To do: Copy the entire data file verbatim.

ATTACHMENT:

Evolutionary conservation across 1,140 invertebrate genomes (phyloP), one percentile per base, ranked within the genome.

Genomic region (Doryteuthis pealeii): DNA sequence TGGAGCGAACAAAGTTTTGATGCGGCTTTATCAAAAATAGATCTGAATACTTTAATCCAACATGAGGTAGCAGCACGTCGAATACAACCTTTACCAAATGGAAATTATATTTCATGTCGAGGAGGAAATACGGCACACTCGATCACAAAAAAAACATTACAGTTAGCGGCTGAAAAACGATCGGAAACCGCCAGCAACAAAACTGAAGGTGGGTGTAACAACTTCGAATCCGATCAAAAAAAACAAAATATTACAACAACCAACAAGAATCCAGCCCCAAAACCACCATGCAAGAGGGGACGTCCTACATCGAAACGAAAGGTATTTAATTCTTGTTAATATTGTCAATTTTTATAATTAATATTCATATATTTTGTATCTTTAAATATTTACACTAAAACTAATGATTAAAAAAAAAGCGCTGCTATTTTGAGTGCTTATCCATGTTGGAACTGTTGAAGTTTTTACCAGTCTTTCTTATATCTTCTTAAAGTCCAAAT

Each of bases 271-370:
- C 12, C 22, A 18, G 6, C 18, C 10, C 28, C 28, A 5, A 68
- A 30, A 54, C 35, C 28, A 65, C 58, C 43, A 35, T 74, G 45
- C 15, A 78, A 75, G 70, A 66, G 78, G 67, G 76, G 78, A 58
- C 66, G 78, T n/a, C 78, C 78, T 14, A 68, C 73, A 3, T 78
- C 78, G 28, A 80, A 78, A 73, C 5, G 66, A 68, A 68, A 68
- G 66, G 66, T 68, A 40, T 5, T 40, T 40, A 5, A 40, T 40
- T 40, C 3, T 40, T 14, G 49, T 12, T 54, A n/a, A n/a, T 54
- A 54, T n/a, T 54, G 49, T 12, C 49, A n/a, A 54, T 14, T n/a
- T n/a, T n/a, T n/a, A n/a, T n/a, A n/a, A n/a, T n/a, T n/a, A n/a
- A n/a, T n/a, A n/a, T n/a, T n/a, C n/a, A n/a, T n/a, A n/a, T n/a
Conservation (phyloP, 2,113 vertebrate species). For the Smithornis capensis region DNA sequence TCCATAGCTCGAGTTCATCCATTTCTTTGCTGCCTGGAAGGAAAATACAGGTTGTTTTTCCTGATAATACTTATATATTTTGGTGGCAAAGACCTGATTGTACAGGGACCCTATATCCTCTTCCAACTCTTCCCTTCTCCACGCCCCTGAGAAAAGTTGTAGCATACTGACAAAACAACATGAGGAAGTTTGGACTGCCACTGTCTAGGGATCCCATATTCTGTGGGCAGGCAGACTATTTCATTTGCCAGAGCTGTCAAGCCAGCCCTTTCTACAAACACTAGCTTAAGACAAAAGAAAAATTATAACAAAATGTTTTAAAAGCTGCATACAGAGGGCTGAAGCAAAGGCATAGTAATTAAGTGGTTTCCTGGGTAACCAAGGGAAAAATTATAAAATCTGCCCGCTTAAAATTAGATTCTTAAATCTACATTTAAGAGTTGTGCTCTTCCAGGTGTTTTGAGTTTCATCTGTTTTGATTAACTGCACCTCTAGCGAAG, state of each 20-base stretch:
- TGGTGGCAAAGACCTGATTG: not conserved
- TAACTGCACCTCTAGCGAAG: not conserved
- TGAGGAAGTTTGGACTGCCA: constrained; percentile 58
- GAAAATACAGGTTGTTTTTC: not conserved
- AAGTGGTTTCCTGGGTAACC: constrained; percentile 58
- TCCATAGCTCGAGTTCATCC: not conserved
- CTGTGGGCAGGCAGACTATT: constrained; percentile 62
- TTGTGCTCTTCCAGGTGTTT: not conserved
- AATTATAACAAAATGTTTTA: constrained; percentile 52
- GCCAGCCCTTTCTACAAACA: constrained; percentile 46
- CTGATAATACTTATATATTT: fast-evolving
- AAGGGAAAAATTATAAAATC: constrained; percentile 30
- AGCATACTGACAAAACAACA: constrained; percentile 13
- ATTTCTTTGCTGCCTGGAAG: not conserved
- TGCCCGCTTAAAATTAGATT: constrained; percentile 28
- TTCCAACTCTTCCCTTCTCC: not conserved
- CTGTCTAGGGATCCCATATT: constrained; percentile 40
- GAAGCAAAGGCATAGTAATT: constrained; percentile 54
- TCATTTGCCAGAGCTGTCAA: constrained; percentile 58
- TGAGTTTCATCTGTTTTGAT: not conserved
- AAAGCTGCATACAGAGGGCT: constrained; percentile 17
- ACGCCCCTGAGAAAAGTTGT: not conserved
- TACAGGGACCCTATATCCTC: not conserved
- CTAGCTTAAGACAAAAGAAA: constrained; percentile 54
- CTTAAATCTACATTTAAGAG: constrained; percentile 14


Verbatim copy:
Evolutionary conservation across 1,140 invertebrate genomes (phyloP), one percentile per base, ranked within the genome.

Genomic region (Doryteuthis pealeii): DNA sequence TGGAGCGAACAAAGTTTTGATGCGGCTTTATCAAAAATAGATCTGAATACTTTAATCCAACATGAGGTAGCAGCACGTCGAATACAACCTTTACCAAATGGAAATTATATTTCATGTCGAGGAGGAAATACGGCACACTCGATCACAAAAAAAACATTACAGTTAGCGGCTGAAAAACGATCGGAAACCGCCAGCAACAAAACTGAAGGTGGGTGTAACAACTTCGAATCCGATCAAAAAAAACAAAATATTACAACAACCAACAAGAATCCAGCCCCAAAACCACCATGCAAGAGGGGACGTCCTACATCGAAACGAAAGGTATTTAATTCTTGTTAATATTGTCAATTTTTATAATTAATATTCATATATTTTGTATCTTTAAATATTTACACTAAAACTAATGATTAAAAAAAAAGCGCTGCTATTTTGAGTGCTTATCCATGTTGGAACTGTTGAAGTTTTTACCAGTCTTTCTTATATCTTCTTAAAGTCCAAAT

Each of bases 271-370:
- C 12, C 22, A 18, G 6, C 18, C 10, C 28, C 28, A 5, A 68
- A 30, A 54, C 35, C 28, A 65, C 58, C 43, A 35, T 74, G 45
- C 15, A 78, A 75, G 70, A 66, G 78, G 67, G 76, G 78, A 58
- C 66, G 78, T n/a, C 78, C 78, T 14, A 68, C 73, A 3, T 78
- C 78, G 28, A 80, A 78, A 73, C 5, G 66, A 68, A 68, A 68
- G 66, G 66, T 68, A 40, T 5, T 40, T 40, A 5, A 40, T 40
- T 40, C 3, T 40, T 14, G 49, T 12, T 54, A n/a, A n/a, T 54
- A 54, T n/a, T 54, G 49, T 12, C 49, A n/a, A 54, T 14, T n/a
- T n/a, T n/a, T n/a, A n/a, T n/a, A n/a, A n/a, T n/a, T n/a, A n/a
- A n/a, T n/a, A n/a, T n/a, T n/a, C n/a, A n/a, T n/a, A n/a, T n/a
Conservation (phyloP, 2,113 vertebrate species). For the Smithornis capensis region DNA sequence TCCATAGCTCGAGTTCATCCATTTCTTTGCTGCCTGGAAGGAAAATACAGGTTGTTTTTCCTGATAATACTTATATATTTTGGTGGCAAAGACCTGATTGTACAGGGACCCTATATCCTCTTCCAACTCTTCCCTTCTCCACGCCCCTGAGAAAAGTTGTAGCATACTGACAAAACAACATGAGGAAGTTTGGACTGCCACTGTCTAGGGATCCCATATTCTGTGGGCAGGCAGACTATTTCATTTGCCAGAGCTGTCAAGCCAGCCCTTTCTACAAACACTAGCTTAAGACAAAAGAAAAATTATAACAAAATGTTTTAAAAGCTGCATACAGAGGGCTGAAGCAAAGGCATAGTAATTAAGTGGTTTCCTGGGTAACCAAGGGAAAAATTATAAAATCTGCCCGCTTAAAATTAGATTCTTAAATCTACATTTAAGAGTTGTGCTCTTCCAGGTGTTTTGAGTTTCATCTGTTTTGATTAACTGCACCTCTAGCGAAG, state of each 20-base stretch:
- TGGTGGCAAAGACCTGATTG: not conserved
- TAACTGCACCTCTAGCGAAG: not conserved
- TGAGGAAGTTTGGACTGCCA: constrained; percentile 58
- GAAAATACAGGTTGTTTTTC: not conserved
- AAGTGGTTTCCTGGGTAACC: constrained; percentile 58
- TCCATAGCTCGAGTTCATCC: not conserved
- CTGTGGGCAGGCAGACTATT: constrained; percentile 62
- TTGTGCTCTTCCAGGTGTTT: not conserved
- AATTATAACAAAATGTTTTA: constrained; percentile 52
- GCCAGCCCTTTCTACAAACA: constrained; percentile 46
- CTGATAATACTTATATATTT: fast-evolving
- AAGGGAAAAATTATAAAATC: constrained; percentile 30
- AGCATACTGACAAAACAACA: constrained; percentile 13
- ATTTCTTTGCTGCCTGGAAG: not conserved
- TGCCCGCTTAAAATTAGATT: constrained; percentile 28
- TTCCAACTCTTCCCTTCTCC: not conserved
- CTGTCTAGGGATCCCATATT: constrained; percentile 40
- GAAGCAAAGGCATAGTAATT: constrained; percentile 54
- TCATTTGCCAGAGCTGTCAA: constrained; percentile 58
- TGAGTTTCATCTGTTTTGAT: not conserved
- AAAGCTGCATACAGAGGGCT: constrained; percentile 17
- ACGCCCCTGAGAAAAGTTGT: not conserved
- TACAGGGACCCTATATCCTC: not conserved
- CTAGCTTAAGACAAAAGAAA: constrained; percentile 54
- CTTAAATCTACATTTAAGAG: constrained; percentile 14